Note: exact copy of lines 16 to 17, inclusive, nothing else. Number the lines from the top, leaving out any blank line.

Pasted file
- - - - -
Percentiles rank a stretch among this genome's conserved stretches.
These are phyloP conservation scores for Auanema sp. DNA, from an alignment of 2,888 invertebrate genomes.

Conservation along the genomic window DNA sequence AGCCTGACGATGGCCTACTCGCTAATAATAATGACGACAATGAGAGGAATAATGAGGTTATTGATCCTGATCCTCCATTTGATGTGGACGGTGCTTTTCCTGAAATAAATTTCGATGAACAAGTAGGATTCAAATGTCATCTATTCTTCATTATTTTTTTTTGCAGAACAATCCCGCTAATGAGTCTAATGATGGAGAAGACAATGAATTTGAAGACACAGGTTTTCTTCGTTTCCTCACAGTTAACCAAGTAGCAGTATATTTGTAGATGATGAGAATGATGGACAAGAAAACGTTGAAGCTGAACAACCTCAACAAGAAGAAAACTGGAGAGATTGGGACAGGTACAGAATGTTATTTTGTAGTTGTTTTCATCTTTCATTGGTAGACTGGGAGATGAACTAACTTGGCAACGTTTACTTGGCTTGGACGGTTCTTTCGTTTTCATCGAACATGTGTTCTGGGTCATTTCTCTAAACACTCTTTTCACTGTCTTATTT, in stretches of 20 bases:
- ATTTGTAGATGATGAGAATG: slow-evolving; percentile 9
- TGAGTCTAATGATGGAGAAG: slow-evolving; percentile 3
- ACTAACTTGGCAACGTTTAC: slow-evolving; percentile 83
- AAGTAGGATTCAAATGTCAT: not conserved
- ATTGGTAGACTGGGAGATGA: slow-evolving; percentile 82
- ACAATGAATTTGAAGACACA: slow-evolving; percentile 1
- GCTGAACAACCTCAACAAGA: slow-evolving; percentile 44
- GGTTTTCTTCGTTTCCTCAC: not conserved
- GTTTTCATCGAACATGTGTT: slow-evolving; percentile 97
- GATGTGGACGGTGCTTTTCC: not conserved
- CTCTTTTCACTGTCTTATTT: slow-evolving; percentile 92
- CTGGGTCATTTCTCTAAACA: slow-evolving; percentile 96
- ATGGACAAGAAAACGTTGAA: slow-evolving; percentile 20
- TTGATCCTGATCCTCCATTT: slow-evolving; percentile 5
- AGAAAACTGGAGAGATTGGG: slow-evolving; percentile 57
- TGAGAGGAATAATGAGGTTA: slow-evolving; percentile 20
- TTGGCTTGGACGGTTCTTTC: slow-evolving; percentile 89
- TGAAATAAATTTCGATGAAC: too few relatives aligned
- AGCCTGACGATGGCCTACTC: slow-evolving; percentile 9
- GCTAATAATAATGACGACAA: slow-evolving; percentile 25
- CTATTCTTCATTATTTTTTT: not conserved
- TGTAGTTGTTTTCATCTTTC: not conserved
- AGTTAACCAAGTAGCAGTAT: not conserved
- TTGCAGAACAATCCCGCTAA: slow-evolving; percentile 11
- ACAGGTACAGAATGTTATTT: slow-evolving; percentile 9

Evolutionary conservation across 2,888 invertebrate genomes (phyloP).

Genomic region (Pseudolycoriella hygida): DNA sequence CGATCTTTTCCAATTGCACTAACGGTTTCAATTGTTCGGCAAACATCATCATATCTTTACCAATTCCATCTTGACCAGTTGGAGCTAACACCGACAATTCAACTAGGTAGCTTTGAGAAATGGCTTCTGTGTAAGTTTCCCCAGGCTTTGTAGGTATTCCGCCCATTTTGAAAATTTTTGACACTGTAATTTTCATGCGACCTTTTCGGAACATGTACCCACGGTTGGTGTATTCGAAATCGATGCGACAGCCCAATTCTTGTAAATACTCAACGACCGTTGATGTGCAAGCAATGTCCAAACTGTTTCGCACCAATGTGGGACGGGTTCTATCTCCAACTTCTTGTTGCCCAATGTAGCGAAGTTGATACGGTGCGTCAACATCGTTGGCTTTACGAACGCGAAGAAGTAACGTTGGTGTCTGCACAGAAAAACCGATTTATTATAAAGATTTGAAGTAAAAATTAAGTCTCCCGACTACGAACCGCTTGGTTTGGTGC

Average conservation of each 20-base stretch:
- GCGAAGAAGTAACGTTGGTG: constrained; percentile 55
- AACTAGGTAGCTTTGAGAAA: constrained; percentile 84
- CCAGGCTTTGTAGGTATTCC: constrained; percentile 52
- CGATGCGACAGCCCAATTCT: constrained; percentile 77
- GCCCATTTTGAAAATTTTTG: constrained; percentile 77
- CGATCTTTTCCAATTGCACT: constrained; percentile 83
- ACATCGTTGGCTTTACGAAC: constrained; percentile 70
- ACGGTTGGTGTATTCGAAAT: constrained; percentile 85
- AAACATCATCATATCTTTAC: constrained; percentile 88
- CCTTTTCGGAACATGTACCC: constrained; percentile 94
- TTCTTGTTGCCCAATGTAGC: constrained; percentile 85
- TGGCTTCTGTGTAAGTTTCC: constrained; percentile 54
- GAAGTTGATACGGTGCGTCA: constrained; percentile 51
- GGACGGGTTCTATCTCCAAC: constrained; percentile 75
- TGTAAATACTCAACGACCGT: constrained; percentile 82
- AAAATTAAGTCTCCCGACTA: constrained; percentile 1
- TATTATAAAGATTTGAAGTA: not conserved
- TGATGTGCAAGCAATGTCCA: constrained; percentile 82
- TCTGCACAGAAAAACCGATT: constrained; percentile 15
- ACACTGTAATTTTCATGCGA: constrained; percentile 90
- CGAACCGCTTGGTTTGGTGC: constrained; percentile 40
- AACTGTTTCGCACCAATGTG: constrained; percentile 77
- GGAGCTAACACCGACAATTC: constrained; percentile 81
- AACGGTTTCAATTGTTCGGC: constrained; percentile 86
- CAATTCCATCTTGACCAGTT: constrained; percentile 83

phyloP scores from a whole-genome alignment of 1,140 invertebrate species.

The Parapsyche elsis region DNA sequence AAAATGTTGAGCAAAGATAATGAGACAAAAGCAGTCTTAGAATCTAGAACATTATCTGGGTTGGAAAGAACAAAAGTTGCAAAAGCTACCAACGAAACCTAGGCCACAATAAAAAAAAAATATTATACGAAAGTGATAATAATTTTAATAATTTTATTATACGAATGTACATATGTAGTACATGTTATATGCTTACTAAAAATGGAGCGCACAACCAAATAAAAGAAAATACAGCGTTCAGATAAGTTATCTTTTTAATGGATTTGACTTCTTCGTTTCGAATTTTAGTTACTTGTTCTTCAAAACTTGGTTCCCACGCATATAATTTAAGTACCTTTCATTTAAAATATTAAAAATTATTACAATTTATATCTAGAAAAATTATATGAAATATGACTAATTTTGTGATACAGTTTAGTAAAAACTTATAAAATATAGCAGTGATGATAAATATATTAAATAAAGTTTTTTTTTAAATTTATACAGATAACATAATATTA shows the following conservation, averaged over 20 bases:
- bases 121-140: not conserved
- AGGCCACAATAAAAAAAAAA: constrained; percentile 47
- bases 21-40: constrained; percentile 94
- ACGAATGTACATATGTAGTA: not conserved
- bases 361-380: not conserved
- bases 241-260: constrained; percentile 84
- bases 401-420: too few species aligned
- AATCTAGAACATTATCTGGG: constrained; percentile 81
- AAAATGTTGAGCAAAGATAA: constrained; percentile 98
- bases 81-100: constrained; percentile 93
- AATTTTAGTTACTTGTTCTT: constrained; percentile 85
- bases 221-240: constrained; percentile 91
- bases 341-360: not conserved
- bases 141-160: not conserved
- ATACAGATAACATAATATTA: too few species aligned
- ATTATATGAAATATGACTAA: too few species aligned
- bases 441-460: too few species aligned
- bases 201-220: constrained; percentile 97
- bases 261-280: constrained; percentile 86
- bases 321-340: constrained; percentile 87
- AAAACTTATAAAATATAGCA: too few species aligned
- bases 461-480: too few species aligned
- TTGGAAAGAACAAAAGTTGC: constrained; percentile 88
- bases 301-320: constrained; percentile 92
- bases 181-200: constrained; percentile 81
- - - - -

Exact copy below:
- ATGGACAAGAAAACGTTGAA: slow-evolving; percentile 20
- TTGATCCTGATCCTCCATTT: slow-evolving; percentile 5